Tuesday, 8 February 2011

Alignment of NMR spectra – Part V: Reaction Monitoring (I)

Previous posts on this series:
1. Alignment of NMR spectra – Part I: The problem
2. Alignment of NMR spectra – Part II: Binning / Bucketing
3. Alignment of NMR spectra – Part III: Global Alignment
4. Alignment of NMR spectra – Part IV: Advanced Alignment

Following the progression of chemical reactions by NMR is becoming more and more popular. Quoting Michael A. Bernstein et al. (Magn. Reson. Chem. 2007; 45: 564–571)

(…)The technique is rich in structural information, and can uniquely provide subtle information on speciation, protonation sites, and intermediate compound production. NMR measurements can be made under quantitative conditions, and one can be confident that all organic species will be observed. These factors combine to make NMR a very attractive tool for these analyses, and address many of the shortcomings in traditional spectroscopic measurements (…)

Typically, as a reaction proceeds, it’s very common to observe very significant chemical shift fluctuations of a given resonance due to, for example, changes in pH or protonation of the starting material, just to mention a few. These changes in chemical shift can be so large that extracting relevant information from those spectra (e.g. intensities/integrals across the data set) can be difficult, so aligning those spectra can be helpful. Let me illustrate this with an example exhibiting clear nonlinear misalignments: peaks at about ca 11.6 ppm do not move whilst the peaks at higher field move very significantly:

Instead of displaying the data set as a stacked plot as above, it might be more convenient to display it as an intensity or bitmap plot because this plotting mode highlights more clearly the alignment /misalignment profiles:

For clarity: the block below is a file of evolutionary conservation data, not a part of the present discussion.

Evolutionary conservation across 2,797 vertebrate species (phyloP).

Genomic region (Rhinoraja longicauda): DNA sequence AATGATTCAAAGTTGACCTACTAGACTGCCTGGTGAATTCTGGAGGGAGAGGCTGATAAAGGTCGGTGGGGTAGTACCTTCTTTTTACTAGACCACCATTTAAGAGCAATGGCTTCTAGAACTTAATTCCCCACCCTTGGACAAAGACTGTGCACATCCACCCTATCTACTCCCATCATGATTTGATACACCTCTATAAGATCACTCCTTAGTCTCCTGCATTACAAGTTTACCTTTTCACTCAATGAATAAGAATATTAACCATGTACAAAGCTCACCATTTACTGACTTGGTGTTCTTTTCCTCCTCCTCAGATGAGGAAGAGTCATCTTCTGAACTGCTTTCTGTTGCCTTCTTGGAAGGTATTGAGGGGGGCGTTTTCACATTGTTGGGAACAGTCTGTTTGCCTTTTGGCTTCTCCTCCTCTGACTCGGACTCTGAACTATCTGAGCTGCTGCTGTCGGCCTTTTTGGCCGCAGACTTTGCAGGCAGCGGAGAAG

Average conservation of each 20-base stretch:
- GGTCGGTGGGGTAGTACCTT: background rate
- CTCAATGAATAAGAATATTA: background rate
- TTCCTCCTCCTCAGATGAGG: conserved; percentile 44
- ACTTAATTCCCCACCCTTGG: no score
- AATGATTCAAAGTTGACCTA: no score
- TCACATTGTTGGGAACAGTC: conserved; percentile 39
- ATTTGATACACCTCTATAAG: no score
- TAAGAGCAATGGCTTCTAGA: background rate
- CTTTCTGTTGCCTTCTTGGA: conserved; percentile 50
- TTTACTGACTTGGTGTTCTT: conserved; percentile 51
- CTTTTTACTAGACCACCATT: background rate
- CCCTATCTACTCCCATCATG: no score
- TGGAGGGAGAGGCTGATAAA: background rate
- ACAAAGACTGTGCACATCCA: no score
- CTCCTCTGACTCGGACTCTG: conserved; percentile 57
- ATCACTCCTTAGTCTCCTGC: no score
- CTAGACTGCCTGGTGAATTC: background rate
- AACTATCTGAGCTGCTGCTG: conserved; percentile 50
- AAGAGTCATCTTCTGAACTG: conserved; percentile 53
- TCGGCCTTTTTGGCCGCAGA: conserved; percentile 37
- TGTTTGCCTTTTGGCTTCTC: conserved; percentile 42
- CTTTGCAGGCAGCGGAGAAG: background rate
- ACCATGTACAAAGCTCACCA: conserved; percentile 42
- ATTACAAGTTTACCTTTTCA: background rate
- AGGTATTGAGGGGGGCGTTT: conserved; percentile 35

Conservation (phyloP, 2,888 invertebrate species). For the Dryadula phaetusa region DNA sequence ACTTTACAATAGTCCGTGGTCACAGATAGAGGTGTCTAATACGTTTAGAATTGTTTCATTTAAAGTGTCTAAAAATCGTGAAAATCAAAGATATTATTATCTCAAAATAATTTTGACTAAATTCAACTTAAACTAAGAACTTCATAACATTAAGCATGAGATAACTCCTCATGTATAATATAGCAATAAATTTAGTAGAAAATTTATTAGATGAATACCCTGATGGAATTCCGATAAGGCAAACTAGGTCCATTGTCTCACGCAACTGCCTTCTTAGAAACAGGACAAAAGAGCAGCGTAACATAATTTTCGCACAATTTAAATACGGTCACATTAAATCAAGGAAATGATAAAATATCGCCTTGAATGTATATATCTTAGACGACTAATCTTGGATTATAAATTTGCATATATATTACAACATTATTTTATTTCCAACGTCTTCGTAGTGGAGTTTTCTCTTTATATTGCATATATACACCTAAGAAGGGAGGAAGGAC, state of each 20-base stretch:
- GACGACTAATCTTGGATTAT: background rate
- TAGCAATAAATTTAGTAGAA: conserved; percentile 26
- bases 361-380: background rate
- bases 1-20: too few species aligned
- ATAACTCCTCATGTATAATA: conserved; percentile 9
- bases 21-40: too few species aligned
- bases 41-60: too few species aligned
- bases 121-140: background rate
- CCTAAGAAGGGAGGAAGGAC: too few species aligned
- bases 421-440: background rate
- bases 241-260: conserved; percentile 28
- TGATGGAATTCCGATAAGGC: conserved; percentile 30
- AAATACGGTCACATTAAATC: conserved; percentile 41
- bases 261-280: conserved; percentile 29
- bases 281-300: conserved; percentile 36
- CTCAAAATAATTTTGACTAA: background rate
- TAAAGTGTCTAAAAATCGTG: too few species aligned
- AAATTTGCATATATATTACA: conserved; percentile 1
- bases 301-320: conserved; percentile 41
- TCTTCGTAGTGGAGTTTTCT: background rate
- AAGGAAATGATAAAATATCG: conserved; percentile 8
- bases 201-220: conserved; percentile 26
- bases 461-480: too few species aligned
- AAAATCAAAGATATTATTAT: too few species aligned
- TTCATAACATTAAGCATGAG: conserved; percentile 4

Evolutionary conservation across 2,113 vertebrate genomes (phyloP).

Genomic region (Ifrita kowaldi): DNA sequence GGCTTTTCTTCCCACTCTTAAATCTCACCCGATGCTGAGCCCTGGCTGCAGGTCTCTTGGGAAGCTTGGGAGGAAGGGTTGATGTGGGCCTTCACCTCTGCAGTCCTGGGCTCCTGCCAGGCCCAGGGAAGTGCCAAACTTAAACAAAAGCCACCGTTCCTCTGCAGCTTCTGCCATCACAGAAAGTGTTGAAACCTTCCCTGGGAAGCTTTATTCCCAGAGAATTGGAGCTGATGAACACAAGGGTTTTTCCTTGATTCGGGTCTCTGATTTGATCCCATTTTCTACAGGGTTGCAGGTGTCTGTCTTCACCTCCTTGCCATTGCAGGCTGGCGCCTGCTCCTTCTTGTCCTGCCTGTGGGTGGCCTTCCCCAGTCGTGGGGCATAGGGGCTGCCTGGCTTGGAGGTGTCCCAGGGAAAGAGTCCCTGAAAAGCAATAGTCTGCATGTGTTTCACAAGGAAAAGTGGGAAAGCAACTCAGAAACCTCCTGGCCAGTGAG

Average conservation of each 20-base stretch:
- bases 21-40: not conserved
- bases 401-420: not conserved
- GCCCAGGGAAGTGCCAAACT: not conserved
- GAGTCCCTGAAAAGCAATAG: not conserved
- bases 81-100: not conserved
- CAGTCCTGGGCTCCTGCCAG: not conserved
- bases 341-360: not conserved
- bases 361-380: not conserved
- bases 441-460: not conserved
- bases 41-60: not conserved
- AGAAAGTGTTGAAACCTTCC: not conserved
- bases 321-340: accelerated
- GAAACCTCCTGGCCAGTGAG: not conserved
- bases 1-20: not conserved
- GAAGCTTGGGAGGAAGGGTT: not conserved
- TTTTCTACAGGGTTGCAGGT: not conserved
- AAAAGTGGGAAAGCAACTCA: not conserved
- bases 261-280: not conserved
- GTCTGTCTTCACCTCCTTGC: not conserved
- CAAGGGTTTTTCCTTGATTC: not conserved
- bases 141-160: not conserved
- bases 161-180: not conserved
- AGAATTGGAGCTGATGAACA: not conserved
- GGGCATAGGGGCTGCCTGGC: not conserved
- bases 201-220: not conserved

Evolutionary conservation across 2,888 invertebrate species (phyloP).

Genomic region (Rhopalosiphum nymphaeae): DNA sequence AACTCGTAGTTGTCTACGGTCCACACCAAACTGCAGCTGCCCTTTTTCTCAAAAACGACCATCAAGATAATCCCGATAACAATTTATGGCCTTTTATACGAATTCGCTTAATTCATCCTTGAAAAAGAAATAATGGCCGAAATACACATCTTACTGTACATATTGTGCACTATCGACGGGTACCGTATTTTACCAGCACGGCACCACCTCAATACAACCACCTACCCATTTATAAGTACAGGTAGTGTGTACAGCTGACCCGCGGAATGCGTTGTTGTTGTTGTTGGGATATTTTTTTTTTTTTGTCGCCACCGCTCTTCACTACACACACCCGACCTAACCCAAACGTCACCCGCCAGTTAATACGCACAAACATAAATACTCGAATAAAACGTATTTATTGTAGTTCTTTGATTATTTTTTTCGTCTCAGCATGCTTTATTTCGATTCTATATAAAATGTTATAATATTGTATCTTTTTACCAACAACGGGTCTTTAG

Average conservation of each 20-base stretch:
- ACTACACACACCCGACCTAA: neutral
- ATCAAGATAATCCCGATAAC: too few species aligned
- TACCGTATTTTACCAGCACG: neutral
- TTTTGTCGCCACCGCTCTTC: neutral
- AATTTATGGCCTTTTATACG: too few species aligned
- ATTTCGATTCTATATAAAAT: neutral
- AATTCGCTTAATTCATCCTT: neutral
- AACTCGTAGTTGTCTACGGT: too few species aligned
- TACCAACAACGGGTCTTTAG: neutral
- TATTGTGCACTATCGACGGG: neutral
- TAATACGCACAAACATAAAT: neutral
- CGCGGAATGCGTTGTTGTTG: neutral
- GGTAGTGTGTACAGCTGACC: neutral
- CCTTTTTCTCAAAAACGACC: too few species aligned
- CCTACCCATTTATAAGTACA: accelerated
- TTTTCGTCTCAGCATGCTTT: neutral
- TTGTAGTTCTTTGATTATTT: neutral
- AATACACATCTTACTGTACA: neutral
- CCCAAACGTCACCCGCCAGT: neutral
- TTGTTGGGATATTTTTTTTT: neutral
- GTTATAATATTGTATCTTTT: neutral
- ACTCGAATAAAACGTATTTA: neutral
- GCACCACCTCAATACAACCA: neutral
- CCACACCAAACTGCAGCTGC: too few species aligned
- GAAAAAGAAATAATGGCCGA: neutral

It’s evident that correcting the data using a single reference peak (or a global shift) is not sufficient. In order to align this data set, we can follow two different strategies:

Strategy 1:

Starting with raw spectrum (1), it is possible to perform a full-spectrum correction (global alignment) before the single intervals are aligned:

It can be appreciated that after applying the global alignment, most of the peaks in (2) are now properly aligned, except the peaks at the left which were previously aligned but after this operation get misaligned. This problem will be covered in the next step.
After the spectra have been aligned ‘globally’, the user just needs to select the interval which comprises the peaks left to be aligned as depicted in (1). (2) shows the final result once both the global and local alignment have been applied:

Strategy 2:

A different, although analogous strategy, would consist in aligning two different spectral intervals separately without resorting to a global alignment as shown in (1) below. Note that the peaks in the interval in the left are already well aligned (so selecting this region is optional; if there were some minor misalignment, the algorithm would optimize such residual misalignment).

(2) shows the final result after the two intervals have been aligned. It’s completely equivalent to the result obtained with Strategy 1

In this post I showed how the automatic alignment algorithm can be used to align RM data sets prior to any further analysis. However, there is a better way to extract NMR descriptors from Reaction Monitoring experiments that does not require any prior pre-processing alignment. In fact, I believe that this method, which I will present in my next post, has several advantages (in the context of reaction monitoring), especially in those cases where the chemical shift ordering of some peaks changes during the reaction, situations in which automatic alignment algorithms usually have great trouble dealing with. An example of a reaction monitoring data set showing peaks crossing over is shown below, in bitmap mode (it’s a simulated data set)

Therefore in my next post, I will show how to analyze RM data sets with important peak fluctuations and crossing over

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